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Why wont my computer boot to the sata drive?

Last response: in Storage
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April 17, 2010 10:25:31 PM

Hello,
my computers bios see's my sata drive, but won't allow me to boot to it, also when in looking at my storage devices, windows xp apparrently does not see it, how do I fix this?
April 17, 2010 10:35:58 PM

ok quick amendment I want my #1 bootable drive to be my sata, problem is in my biostar bios, it won't allow me the option to set my my sata as primary, secondary, or any other for that matter..........this is a nightmare, any help on this frustrating topic will prevent me from sticking an m-80 inside my tower and lighting the fuse, that's where I am at right now.......thank you for any and all advice, Vince.
a b G Storage
April 18, 2010 1:06:29 AM

Please upload your computer specs and BIOS, etc. Is there an IDE configuration setting in your BIOS? If so, what do you have it set for?
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a b G Storage
April 18, 2010 1:16:21 AM

If you are installing Windows XP Press F6 when the XP installation disc first starts and asks for third party drivers and insert the driver floppy for the motherboards SATA hardware. If windows is already installed then you need to install the SATA drivers on the motherboards driver CD.

a c 329 G Storage
April 19, 2010 4:59:10 PM

Several points of misunderstanding here to clear up.

First, with SATA drives there is NO Master or Slave, etc. Those are ONLY used for IDE drive systems. But you may be confusing those terms with how you boot the machine. Your machine will have ONE drive usually (more is possible in some configurations) that is your BOOT DRIVE, and any others are just data storage drives. No matter how the drives' hardware is connected (IDE or SATA units) there is a place in your BIOS Setup screens where you tell it which device to boot from. Unlike the old days, the boot device is NOT automatically the Master device on the Primary IDE Channel.

Secondly, since you are using Win XP, in BIOS Setup you need to set the correct port mode for your SATA drive. Win XP in all versions (Vista and Win 7 do not have this issue) knows how to use floppy drives, IDE hard drives, ATAPI optical units, and very few other devices already. Anything else requires that you install a device driver to use it, and that includes SATA drives. If you want to use your SATA drive as your boot device, Windows Install has a process for adding the required driver into itself very early in the Install process, BUT to do this you need a floppy drive and a floppy disk containing the driver software. Many people don't have those in their machines. So your BIOS has a handy trick built in to help you get around this problem.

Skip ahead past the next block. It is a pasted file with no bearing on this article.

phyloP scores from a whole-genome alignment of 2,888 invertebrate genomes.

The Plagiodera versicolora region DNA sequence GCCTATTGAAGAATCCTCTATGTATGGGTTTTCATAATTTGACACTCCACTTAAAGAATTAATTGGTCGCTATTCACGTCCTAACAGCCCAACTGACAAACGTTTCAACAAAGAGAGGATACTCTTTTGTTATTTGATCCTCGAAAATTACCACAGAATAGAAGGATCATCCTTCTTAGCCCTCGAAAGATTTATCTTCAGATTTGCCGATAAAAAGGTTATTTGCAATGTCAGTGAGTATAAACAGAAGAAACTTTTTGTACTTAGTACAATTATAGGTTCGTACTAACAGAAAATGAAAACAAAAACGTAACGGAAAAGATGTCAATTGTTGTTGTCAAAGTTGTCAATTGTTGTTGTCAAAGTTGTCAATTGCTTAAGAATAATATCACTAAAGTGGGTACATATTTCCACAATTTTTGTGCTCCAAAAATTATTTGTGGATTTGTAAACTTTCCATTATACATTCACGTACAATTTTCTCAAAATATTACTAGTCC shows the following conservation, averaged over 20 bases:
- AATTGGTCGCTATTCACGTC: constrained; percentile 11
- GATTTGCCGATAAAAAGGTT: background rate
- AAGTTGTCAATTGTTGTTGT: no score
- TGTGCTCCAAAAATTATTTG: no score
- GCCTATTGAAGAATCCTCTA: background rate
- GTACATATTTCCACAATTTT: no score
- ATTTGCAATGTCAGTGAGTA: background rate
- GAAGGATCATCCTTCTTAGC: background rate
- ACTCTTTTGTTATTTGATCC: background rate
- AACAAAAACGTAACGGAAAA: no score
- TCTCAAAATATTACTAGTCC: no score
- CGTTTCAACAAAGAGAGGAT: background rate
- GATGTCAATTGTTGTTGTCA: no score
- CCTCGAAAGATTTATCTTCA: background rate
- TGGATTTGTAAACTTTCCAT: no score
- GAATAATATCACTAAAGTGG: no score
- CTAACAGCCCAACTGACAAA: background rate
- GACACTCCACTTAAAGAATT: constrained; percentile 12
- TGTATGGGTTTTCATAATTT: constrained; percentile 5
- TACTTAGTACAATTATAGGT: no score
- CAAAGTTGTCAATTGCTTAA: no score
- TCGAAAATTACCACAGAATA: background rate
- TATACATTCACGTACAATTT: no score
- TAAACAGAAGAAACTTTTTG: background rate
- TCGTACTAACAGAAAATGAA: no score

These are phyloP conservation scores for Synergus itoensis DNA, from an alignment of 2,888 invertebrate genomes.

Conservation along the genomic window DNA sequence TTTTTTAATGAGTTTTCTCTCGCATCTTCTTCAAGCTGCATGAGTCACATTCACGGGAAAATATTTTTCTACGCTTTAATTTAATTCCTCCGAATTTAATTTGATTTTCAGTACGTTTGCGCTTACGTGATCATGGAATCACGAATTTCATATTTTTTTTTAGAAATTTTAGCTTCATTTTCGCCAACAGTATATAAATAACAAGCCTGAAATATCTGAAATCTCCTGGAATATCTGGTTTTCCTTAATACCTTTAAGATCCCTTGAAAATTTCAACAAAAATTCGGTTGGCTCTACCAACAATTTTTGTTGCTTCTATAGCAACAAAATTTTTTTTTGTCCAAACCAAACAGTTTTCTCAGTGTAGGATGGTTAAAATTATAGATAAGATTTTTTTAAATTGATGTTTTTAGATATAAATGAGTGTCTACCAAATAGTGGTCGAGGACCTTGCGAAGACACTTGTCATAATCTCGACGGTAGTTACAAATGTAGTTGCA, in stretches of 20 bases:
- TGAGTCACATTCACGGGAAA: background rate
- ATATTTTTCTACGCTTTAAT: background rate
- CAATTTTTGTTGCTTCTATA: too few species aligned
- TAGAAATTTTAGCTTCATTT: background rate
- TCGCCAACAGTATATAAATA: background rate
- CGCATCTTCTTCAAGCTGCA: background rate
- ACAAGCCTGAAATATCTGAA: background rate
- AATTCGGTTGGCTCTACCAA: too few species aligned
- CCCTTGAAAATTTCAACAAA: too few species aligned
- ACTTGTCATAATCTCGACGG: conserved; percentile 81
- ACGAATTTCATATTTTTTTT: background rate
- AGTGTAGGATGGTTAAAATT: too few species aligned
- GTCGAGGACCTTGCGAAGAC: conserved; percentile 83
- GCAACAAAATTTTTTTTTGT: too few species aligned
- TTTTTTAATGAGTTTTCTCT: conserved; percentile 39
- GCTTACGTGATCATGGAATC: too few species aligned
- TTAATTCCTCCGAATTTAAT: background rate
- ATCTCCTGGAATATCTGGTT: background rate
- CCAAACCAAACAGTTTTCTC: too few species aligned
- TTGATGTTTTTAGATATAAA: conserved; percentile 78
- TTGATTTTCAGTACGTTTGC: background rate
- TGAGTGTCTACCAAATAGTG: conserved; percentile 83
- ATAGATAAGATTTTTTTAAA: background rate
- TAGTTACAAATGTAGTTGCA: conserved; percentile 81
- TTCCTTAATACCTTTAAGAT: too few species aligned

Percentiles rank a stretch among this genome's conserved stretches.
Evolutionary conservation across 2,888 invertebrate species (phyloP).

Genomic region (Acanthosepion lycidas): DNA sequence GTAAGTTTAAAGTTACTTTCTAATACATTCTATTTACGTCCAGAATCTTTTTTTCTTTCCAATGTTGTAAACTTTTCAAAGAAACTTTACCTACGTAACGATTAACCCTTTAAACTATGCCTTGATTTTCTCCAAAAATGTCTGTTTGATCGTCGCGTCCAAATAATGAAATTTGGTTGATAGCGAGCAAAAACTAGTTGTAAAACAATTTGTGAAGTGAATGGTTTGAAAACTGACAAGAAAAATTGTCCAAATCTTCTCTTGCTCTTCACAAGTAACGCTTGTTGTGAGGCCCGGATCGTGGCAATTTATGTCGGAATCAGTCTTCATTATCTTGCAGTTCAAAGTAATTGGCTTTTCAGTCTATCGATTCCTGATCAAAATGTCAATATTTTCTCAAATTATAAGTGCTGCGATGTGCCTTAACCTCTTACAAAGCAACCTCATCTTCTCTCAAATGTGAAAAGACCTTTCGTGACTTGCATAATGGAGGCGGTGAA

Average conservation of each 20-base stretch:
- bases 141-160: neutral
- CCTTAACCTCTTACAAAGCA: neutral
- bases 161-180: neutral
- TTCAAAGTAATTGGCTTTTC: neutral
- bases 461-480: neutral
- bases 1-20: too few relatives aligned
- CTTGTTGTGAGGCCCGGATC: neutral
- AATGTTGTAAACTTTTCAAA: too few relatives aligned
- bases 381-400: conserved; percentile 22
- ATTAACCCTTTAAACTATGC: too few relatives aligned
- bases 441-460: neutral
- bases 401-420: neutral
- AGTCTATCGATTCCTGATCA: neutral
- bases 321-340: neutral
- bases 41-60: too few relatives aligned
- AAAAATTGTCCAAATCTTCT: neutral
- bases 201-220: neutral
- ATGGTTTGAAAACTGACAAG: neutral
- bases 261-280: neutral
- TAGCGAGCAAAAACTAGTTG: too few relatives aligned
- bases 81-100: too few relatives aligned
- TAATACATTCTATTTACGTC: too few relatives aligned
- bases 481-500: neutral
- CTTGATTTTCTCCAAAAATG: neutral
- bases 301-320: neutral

To get into BIOS Setup usually you must hold down the "Del" key as you turn on the machine. You keep holding it down while a few things flow by on the screen, and then the opening menu of Setup comes up. There are prompts on the right and the bottom on how to move around the screen and menus, and there are usually messages explaining the possibilities of the particular menu item you have highlighted. Most have a set of main tabs across the top of the opening screens, and each leads you into main menus and then sub-menus. Find the screen where you manage your SATA devices. First item is to ensure that your SATA ports you are trying to use are Enabled - and this applies BOTH to your hard drive(s) and to your optical drive if it happens to be a SATA device. Quite likely they are enabled already so you don't need to change. Now look close by for a place to set the SATA port Mode. It may set ALL SATA port modes the same, or it may have you specify the mode for each port separately. You will have choices like IDE (or PATA) Emulation, Native SATA, AHCI, or RAID. Ideally for SATA units you choose AHCI but that REQUIRES that your OS have drivers installed. The handy trick is to choose IDE (or PATA) Emulation instead. In this mode you loose a few enhancements that real SATA has, but many users don't care about that. What this mode does for you is make the actual SATA drive unit appear to Windows to be a plain old IDE unit it already understands, and you do NOT need to add in any drivers! It just works! So in your case I suggest you choose that option.

Now you back out of that menu and find the one where you specify your Boot Priority Sequence. THIS is how your boot device is set. I suggest you set it to try the optical drive first, then the SATA hard drive next, and NO other devices after that. When finished, hit the right keys to Save and Exit so that your changes will be saved and used from now on.

With this setup Win XP will be quite able to use the SATA drive with no special additions required. It will try to boot from your optical drive and succeed if you have a bootable disk in it already. If not, it will skip past that directly to the SATA hard drive and try to boot from there. If Win XP is installed there, all will go smoothly.

Now, is Win XP already installed on your hard drive? Or, are you just starting to install it from the CD onto your HDD? If you're doing the Installation, put the Install disk in your optical drive before turning on the machine (or right away as soon as it has power) so that it will find that disk and boot from it. Then the Install process can be followed.
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